Sat, Jul 17, 2004 - Page 9 News List

Trying to avoid risks can leave you vulnerable to other hazards

By Vivienne Parry  /  THE GUARDIAN , LONDON

There are many design faults in humans. The lack of an external fertility indicator. The Friday afternoon job that is a woman's urethra (one quarter the size of a man's and forever the cause of troublesome urinary tract infections). And the startling absence of a consequence-ometer, internal or external.

We're not talking clairvoyance here, of the sort that would allow you to predict that your perfect partner was a rat who would end up in the arms of a buxom blonde, years before it happened. Nor even the sort of judgment that prevents you poking a snoozing rattlesnake with a stick or kicking your football through the neighbor's window.

No, this is about the total blindness we experience when attempting to get shot of a risk we perceive to be worrying.

It occurs because we are so mesmerized by one particular risk that we cannot see beyond it. So, for instance, aware and terrified of stranger danger -- though children are less likely to be killed by strangers today than they were 30 years ago -- we refuse to let our kids walk to school and trigger life-endangering obesity.

We run away from farmed salmon after twittering about pesticide residue, forgetting the benefit for our hearts of eating oily fish and that the risks of not eating fish may be greater than eating it.

And what happened after a rail crash in the UK in 2000, which killed four people and injured 34? The cause was identified as a broken rail and an immediate slowdown ordered on 500 sections of suspect track.

Frustrated by delays, one-third of British rail passengers switched to the roads, where the accident rate per kilometer is 12 times that of rail. The resulting growth in road traffic, experts said, was likely to have resulted in five additional deaths -- nearly as many as the six fatalities broken rails have caused in the UK over the last 30 years.

Meanwhile, train drivers operating on a railway with no timetable were having to consult up to 16 pages of special directions on speed instructions, increasing the likelihood of passing a red signal -- which is 10 times more likely to result in death than a broken rail.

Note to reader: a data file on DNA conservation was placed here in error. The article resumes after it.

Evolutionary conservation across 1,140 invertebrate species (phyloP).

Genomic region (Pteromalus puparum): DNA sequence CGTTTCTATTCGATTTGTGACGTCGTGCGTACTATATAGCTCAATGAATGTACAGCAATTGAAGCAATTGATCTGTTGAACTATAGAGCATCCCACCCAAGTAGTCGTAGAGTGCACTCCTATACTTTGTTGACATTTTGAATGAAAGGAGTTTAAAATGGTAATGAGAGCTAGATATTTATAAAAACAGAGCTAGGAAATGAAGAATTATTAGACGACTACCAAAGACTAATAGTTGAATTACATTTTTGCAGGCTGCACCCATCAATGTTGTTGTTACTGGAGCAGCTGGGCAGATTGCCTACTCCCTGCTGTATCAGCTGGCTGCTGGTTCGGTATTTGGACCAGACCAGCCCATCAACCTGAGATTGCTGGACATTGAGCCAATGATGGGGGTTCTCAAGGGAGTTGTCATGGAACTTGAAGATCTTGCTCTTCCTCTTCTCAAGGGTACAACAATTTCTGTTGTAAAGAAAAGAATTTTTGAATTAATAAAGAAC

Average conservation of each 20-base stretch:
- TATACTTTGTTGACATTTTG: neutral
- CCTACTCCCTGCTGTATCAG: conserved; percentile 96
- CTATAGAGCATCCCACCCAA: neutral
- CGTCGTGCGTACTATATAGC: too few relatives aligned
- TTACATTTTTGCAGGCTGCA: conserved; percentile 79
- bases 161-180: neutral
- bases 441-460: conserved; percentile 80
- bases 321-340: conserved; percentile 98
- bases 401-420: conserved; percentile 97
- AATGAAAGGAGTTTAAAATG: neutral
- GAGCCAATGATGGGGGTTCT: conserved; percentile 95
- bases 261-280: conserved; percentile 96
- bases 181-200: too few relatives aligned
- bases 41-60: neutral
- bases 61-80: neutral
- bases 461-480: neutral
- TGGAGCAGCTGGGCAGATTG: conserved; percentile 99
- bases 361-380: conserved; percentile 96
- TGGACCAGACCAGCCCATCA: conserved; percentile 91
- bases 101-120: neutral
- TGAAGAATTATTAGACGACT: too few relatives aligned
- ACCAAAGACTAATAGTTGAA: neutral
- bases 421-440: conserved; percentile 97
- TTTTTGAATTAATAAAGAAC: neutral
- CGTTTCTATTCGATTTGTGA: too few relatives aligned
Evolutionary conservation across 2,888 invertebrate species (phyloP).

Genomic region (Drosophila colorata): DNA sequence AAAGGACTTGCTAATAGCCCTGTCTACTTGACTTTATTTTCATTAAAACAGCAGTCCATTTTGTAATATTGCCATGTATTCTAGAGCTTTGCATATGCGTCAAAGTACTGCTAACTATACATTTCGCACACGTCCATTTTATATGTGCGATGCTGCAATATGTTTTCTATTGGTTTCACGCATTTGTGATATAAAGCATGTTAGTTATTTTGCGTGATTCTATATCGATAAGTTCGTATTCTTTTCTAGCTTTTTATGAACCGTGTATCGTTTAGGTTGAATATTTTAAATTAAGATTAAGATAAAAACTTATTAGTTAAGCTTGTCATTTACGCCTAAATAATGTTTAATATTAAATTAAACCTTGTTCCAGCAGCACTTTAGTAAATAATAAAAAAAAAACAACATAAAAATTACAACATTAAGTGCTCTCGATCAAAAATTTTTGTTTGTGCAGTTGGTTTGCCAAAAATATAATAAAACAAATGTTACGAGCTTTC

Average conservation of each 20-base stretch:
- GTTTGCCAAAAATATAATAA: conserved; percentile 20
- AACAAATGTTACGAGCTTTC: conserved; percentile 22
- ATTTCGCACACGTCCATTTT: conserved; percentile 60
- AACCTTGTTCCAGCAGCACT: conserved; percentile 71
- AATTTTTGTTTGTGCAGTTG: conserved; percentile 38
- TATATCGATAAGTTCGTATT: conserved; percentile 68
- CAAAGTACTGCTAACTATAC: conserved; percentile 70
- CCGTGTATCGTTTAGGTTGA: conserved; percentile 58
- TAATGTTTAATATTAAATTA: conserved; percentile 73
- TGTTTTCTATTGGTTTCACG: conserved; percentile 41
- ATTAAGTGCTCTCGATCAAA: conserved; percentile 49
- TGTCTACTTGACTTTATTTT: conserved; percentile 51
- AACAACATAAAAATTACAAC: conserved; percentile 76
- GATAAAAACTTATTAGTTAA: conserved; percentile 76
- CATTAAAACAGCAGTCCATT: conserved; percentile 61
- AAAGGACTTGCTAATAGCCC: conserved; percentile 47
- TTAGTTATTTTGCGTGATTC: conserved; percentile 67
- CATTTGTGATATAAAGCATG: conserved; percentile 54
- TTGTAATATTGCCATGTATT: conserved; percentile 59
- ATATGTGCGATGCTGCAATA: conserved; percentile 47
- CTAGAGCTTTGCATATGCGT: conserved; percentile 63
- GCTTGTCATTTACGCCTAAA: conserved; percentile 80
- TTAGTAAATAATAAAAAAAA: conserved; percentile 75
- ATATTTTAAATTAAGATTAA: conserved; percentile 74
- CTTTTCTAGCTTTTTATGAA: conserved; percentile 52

The 1995 pill scare was equally astonishing. Research suggested the risk of deep vein thrombosis (DVT) was doubled in women taking the "third generation" contraceptive pill, compared with those taking earlier versions. Women simply stopped taking them. As a result many women became pregnant.

When you're expecting, your blood naturally becomes more sticky. Thus DVT is an entirely natural complication which affects 60 out of every 100,000 pregnant women. But still safer than being on the pill, surely? Actually not. The chances of DVT on those high-risk pills was less than half that of pregnancy at 25 cases per 100,000 women. There was also a 9 percent jump in terminations, which, as with any surgical procedure, carry risks associated with anesthetic use including, yes, DVT.

Even the most seemingly sensible of risk-avoidance measures can have unexpected consequences. For instance, attempting to mitigate the risks of global warming with a combination of double glazing and ruthless draft exclusion in your home is entirely admirable. But a well-sealed home is a breeding ground for bacteria, viruses and allergens which help push up rates of respiratory disease, particularly among children.

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